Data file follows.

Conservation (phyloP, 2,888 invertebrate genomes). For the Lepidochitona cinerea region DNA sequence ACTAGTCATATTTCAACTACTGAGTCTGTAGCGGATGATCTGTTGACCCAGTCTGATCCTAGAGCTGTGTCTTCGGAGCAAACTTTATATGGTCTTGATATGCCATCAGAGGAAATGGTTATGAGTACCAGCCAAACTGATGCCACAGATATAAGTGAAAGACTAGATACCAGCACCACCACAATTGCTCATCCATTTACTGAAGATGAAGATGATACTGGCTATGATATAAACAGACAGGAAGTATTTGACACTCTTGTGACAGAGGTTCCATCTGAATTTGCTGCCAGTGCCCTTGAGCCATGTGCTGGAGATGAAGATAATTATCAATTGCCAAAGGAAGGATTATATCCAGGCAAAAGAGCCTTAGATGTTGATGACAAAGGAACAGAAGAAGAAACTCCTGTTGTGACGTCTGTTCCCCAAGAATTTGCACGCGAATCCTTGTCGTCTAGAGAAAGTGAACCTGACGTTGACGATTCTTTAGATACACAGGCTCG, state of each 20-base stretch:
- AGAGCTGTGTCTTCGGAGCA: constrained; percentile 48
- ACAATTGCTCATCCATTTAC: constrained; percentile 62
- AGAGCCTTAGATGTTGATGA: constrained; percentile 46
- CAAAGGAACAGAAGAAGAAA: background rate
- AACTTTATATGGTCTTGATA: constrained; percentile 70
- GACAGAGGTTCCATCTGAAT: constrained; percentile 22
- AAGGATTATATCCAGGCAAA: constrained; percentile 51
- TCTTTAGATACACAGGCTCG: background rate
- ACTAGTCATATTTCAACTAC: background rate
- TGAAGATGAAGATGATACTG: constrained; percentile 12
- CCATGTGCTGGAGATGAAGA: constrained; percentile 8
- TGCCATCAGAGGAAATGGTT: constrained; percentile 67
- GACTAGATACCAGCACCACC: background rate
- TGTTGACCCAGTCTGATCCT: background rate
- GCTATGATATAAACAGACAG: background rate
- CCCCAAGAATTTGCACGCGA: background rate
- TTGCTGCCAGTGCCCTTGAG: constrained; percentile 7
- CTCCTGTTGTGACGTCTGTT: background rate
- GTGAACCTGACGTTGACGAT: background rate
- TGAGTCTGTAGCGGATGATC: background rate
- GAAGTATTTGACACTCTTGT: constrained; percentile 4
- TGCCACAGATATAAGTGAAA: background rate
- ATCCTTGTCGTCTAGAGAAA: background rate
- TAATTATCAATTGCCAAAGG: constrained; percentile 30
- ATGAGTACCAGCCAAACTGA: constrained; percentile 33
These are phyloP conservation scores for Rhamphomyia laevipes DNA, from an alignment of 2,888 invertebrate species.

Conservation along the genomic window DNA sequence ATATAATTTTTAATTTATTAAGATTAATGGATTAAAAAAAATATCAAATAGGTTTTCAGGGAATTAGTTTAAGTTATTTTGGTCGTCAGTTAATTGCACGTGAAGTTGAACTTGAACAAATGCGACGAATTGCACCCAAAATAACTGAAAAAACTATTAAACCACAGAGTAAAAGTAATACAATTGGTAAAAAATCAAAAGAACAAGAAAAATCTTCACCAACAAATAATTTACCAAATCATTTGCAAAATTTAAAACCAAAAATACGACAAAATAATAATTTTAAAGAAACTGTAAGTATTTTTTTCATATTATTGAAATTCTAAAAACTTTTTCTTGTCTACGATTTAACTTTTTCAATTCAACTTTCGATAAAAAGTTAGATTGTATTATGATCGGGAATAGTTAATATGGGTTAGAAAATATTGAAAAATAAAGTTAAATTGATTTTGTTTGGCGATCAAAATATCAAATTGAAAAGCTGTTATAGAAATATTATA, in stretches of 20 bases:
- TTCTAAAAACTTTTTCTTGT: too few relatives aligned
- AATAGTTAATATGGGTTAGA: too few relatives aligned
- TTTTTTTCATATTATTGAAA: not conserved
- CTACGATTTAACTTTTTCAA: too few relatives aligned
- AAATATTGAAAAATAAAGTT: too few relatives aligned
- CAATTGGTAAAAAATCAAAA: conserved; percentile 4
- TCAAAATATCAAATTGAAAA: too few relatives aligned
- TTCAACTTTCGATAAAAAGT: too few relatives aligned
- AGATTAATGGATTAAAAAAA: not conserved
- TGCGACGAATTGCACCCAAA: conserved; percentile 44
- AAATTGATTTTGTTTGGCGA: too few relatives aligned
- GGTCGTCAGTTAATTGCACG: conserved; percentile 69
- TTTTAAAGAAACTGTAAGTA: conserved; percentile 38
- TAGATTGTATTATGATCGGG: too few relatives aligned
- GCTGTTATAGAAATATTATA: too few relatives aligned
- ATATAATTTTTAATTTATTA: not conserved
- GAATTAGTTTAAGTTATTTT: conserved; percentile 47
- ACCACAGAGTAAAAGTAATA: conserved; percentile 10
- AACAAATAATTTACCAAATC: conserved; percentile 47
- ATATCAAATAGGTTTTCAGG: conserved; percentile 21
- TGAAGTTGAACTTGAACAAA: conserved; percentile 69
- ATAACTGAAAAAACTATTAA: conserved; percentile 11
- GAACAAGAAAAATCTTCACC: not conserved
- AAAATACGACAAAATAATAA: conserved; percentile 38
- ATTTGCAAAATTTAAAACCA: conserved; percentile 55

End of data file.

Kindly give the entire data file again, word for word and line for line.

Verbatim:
Conservation (phyloP, 2,888 invertebrate genomes). For the Lepidochitona cinerea region DNA sequence ACTAGTCATATTTCAACTACTGAGTCTGTAGCGGATGATCTGTTGACCCAGTCTGATCCTAGAGCTGTGTCTTCGGAGCAAACTTTATATGGTCTTGATATGCCATCAGAGGAAATGGTTATGAGTACCAGCCAAACTGATGCCACAGATATAAGTGAAAGACTAGATACCAGCACCACCACAATTGCTCATCCATTTACTGAAGATGAAGATGATACTGGCTATGATATAAACAGACAGGAAGTATTTGACACTCTTGTGACAGAGGTTCCATCTGAATTTGCTGCCAGTGCCCTTGAGCCATGTGCTGGAGATGAAGATAATTATCAATTGCCAAAGGAAGGATTATATCCAGGCAAAAGAGCCTTAGATGTTGATGACAAAGGAACAGAAGAAGAAACTCCTGTTGTGACGTCTGTTCCCCAAGAATTTGCACGCGAATCCTTGTCGTCTAGAGAAAGTGAACCTGACGTTGACGATTCTTTAGATACACAGGCTCG, state of each 20-base stretch:
- AGAGCTGTGTCTTCGGAGCA: constrained; percentile 48
- ACAATTGCTCATCCATTTAC: constrained; percentile 62
- AGAGCCTTAGATGTTGATGA: constrained; percentile 46
- CAAAGGAACAGAAGAAGAAA: background rate
- AACTTTATATGGTCTTGATA: constrained; percentile 70
- GACAGAGGTTCCATCTGAAT: constrained; percentile 22
- AAGGATTATATCCAGGCAAA: constrained; percentile 51
- TCTTTAGATACACAGGCTCG: background rate
- ACTAGTCATATTTCAACTAC: background rate
- TGAAGATGAAGATGATACTG: constrained; percentile 12
- CCATGTGCTGGAGATGAAGA: constrained; percentile 8
- TGCCATCAGAGGAAATGGTT: constrained; percentile 67
- GACTAGATACCAGCACCACC: background rate
- TGTTGACCCAGTCTGATCCT: background rate
- GCTATGATATAAACAGACAG: background rate
- CCCCAAGAATTTGCACGCGA: background rate
- TTGCTGCCAGTGCCCTTGAG: constrained; percentile 7
- CTCCTGTTGTGACGTCTGTT: background rate
- GTGAACCTGACGTTGACGAT: background rate
- TGAGTCTGTAGCGGATGATC: background rate
- GAAGTATTTGACACTCTTGT: constrained; percentile 4
- TGCCACAGATATAAGTGAAA: background rate
- ATCCTTGTCGTCTAGAGAAA: background rate
- TAATTATCAATTGCCAAAGG: constrained; percentile 30
- ATGAGTACCAGCCAAACTGA: constrained; percentile 33
These are phyloP conservation scores for Rhamphomyia laevipes DNA, from an alignment of 2,888 invertebrate species.

Conservation along the genomic window DNA sequence ATATAATTTTTAATTTATTAAGATTAATGGATTAAAAAAAATATCAAATAGGTTTTCAGGGAATTAGTTTAAGTTATTTTGGTCGTCAGTTAATTGCACGTGAAGTTGAACTTGAACAAATGCGACGAATTGCACCCAAAATAACTGAAAAAACTATTAAACCACAGAGTAAAAGTAATACAATTGGTAAAAAATCAAAAGAACAAGAAAAATCTTCACCAACAAATAATTTACCAAATCATTTGCAAAATTTAAAACCAAAAATACGACAAAATAATAATTTTAAAGAAACTGTAAGTATTTTTTTCATATTATTGAAATTCTAAAAACTTTTTCTTGTCTACGATTTAACTTTTTCAATTCAACTTTCGATAAAAAGTTAGATTGTATTATGATCGGGAATAGTTAATATGGGTTAGAAAATATTGAAAAATAAAGTTAAATTGATTTTGTTTGGCGATCAAAATATCAAATTGAAAAGCTGTTATAGAAATATTATA, in stretches of 20 bases:
- TTCTAAAAACTTTTTCTTGT: too few relatives aligned
- AATAGTTAATATGGGTTAGA: too few relatives aligned
- TTTTTTTCATATTATTGAAA: not conserved
- CTACGATTTAACTTTTTCAA: too few relatives aligned
- AAATATTGAAAAATAAAGTT: too few relatives aligned
- CAATTGGTAAAAAATCAAAA: conserved; percentile 4
- TCAAAATATCAAATTGAAAA: too few relatives aligned
- TTCAACTTTCGATAAAAAGT: too few relatives aligned
- AGATTAATGGATTAAAAAAA: not conserved
- TGCGACGAATTGCACCCAAA: conserved; percentile 44
- AAATTGATTTTGTTTGGCGA: too few relatives aligned
- GGTCGTCAGTTAATTGCACG: conserved; percentile 69
- TTTTAAAGAAACTGTAAGTA: conserved; percentile 38
- TAGATTGTATTATGATCGGG: too few relatives aligned
- GCTGTTATAGAAATATTATA: too few relatives aligned
- ATATAATTTTTAATTTATTA: not conserved
- GAATTAGTTTAAGTTATTTT: conserved; percentile 47
- ACCACAGAGTAAAAGTAATA: conserved; percentile 10
- AACAAATAATTTACCAAATC: conserved; percentile 47
- ATATCAAATAGGTTTTCAGG: conserved; percentile 21
- TGAAGTTGAACTTGAACAAA: conserved; percentile 69
- ATAACTGAAAAAACTATTAA: conserved; percentile 11
- GAACAAGAAAAATCTTCACC: not conserved
- AAAATACGACAAAATAATAA: conserved; percentile 38
- ATTTGCAAAATTTAAAACCA: conserved; percentile 55